Margarita “Meggie” P. Ochoa, a petite, 5-feet, 100-pound girl, has three gold medals under her belt as a jiujitsu artist.
She has grappled and defeated a 198-lb woman before the world championships.
Brazilian jiujitsu (BJJ), a self-defense martial art combat sport, teaches a smaller person to defend himself or herself against a bigger opponent. There’s no striking in BJJ. It’s all about grappling, taking down, and submissions.
“It originated from judo, then the Carlos and Hélio Gracie family modified judo and the traditional Japanese jiujitsu to create BJJ,” Ochoa said.
Ochoa has always been passionate about sports. She got into track and field in college at Ateneo de Manila. Later she moved on to judo, her first exposure to martial arts. It did not take long for some of her peers to convince her to try out mixed martial arts (MMA).
“I loved it! The problem was, there weren’t many girls my size into MMA who wanted to compete,” she said.
Then she discovered BJJ. Ochoa loves challenges; BJJ, with its large female membership, gave her the fix she needed to compete.
“If your opponent is not as skilled as you are in terms of technique, you can beat her even if she is more than twice your size,” Ochoa said. “Everyone is so technical it cancels out the strength factors. That’s another aspect I love about this sport. My biggest advantage is my athleticism. I’ve always loved sports and I’ve always loved to compete.”
But what many people do not know is how hard she works to earn those medals. She has been defeated several times, sometimes by girls she had previously beaten.
She endures bruises and injuries. She is disciplined, determined, and stays within her budget—which isn’t a lot, considering she’s doing BJJ full time now.
She enjoys assisting the coach in training small children aged 6-13, and looks forward to the day she can earn her black belt. Currently Ochoa wears a blue belt. She’ll need to win to earn her purple, brown and black belts.
Ochoa used to support herself through crowdfunding the past three years. At first it was doing well. But as she moved up, it was getting more and more difficult to sustain. The good news is, she now has sponsorships.
“But to make a living out of it is hard. The money will start to come only when I get my black belt. World-class black belt people are invited to teach around the world. I still have a long way to go,” she said.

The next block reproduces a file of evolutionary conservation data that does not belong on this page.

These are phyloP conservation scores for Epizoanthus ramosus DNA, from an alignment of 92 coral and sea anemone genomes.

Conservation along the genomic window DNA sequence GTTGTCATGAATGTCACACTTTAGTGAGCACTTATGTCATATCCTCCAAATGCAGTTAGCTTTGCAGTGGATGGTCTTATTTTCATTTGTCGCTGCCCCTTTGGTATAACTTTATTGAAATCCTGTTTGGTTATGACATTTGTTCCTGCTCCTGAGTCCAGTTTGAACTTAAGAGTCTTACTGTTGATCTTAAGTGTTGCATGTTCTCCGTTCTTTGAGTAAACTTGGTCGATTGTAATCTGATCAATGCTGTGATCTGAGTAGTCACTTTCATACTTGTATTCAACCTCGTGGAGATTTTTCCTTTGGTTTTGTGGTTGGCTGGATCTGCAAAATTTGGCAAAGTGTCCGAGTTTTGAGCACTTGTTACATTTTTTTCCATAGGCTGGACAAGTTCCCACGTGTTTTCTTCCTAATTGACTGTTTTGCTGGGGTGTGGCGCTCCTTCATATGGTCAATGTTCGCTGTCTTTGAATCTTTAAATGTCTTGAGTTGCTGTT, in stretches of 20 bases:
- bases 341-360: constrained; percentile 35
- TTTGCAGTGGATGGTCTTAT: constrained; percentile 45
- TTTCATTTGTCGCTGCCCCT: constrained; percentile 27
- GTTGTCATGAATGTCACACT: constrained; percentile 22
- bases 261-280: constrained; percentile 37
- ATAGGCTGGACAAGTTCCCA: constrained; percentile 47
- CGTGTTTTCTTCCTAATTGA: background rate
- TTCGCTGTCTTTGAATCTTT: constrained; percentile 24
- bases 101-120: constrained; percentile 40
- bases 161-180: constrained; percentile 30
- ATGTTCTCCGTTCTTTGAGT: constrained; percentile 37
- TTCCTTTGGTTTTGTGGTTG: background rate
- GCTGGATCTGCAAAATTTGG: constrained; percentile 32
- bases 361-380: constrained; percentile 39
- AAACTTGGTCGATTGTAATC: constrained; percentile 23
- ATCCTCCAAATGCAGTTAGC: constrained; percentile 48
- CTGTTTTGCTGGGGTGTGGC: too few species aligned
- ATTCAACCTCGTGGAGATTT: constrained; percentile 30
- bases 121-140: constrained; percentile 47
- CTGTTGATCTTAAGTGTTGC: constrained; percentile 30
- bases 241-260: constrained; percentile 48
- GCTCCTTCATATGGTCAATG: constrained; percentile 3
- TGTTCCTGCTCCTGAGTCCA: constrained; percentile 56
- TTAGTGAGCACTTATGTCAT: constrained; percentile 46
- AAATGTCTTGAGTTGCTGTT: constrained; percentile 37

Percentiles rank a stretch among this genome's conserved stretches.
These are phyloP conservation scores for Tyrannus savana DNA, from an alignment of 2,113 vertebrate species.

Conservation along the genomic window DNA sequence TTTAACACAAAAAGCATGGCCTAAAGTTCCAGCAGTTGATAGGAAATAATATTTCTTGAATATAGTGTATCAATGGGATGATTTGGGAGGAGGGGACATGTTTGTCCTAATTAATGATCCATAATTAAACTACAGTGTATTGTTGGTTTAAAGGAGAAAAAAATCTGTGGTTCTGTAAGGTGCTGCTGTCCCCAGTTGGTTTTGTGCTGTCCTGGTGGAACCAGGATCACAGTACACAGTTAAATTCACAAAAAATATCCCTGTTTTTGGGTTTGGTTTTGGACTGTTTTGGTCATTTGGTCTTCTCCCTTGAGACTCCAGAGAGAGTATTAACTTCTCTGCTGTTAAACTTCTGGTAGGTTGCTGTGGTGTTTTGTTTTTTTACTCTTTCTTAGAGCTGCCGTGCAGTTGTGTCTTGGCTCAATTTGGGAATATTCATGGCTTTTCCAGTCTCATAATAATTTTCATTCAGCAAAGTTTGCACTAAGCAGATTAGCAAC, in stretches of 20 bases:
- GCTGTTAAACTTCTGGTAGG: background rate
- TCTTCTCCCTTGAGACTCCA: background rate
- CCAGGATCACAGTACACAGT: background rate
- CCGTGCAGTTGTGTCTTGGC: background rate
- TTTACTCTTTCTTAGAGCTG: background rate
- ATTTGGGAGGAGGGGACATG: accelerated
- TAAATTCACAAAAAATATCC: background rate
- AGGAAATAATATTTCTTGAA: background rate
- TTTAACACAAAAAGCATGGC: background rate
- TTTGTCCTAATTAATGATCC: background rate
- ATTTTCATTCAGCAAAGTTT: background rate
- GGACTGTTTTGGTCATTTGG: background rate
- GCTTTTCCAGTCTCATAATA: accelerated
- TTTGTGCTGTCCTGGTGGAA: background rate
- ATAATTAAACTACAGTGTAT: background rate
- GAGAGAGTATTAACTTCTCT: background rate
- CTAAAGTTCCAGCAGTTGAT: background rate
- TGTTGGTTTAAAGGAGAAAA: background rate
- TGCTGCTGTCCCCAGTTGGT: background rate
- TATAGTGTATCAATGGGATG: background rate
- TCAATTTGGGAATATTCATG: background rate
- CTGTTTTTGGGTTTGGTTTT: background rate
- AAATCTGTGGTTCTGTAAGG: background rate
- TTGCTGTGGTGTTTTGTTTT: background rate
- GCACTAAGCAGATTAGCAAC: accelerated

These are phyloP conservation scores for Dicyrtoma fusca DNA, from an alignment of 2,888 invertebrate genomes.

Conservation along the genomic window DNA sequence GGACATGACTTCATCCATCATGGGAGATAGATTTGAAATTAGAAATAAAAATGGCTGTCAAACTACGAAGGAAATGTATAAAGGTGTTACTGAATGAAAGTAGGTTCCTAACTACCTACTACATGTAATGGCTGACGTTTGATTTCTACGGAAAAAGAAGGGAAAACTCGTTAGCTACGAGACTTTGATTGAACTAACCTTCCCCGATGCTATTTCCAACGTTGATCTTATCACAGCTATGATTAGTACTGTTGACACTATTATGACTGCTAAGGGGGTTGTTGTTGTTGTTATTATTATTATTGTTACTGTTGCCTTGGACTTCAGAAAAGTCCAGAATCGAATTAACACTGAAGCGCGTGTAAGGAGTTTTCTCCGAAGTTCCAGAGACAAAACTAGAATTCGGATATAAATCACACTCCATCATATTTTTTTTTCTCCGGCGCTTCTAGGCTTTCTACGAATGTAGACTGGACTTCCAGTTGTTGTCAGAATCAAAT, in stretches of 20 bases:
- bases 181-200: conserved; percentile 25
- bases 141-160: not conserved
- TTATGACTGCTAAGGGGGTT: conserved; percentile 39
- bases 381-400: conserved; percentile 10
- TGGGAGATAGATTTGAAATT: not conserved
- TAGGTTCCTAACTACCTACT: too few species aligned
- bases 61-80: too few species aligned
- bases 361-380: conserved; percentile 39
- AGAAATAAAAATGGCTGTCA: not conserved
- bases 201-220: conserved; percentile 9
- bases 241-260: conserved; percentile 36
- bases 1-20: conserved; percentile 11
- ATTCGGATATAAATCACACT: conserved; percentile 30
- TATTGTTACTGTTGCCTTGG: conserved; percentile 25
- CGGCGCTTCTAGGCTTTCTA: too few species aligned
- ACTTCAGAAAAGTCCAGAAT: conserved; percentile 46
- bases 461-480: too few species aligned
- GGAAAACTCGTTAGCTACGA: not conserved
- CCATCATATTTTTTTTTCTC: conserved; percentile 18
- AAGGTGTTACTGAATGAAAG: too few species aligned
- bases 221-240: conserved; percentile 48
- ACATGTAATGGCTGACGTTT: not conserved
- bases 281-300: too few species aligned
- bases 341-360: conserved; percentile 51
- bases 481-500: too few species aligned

She’s lucky to have supportive parents, “although deep inside I know they want me to have a stable, 9-5 job.”
Ochoa, a management graduate of Ateneo de Manila, worked for a nongovernmental organization before devoting herself full-time to sports.
“At least I have a backup,” she said, laughing.
You have to train smart, Ochoa pointed out. Listen to your body, and be disciplined enough to know when to stop. It can be very addicting, she warned.
“It helped me so much in learning to accept myself,” she noted. “In BJJ, whether you’re tall, short, fat, thin, strong, or weak, you have a sport that will make the most of what you have. I learned confidence and humility, that no matter how many times I win, I still lose before every major competition. One time I lost to a 14-year-old. BJJ keeps you grounded.”
The hardest part about the sport, she said, is staying committed despite the small earnings. Unlike in other sports, you can’t hold a job leading to the championship. That’s why BJJ demands that its athletes stay focused and dedicated.
BJJ, however, is not the ultimate dream for Ochoa. What she really wants is for the sport to have a positive impact on the community.
Jiu-Jitsu Manila works with the San Juan City government to teach police officers the “gentler” way to disarm a person and prevent a crime. They also have their hands full teaching San Juan City youth, to keep teenagers preoccupied and hopefully keep them off drugs.
“I know we can create a positive impact someday,” Ochoa said.
She’s a member of team Atos Philippines. Other Filipino women medalists in the World Championships include Kimberly Custodio, white belt rooster (silver); and Maybelline Masuda, purple belt rooster (bronze).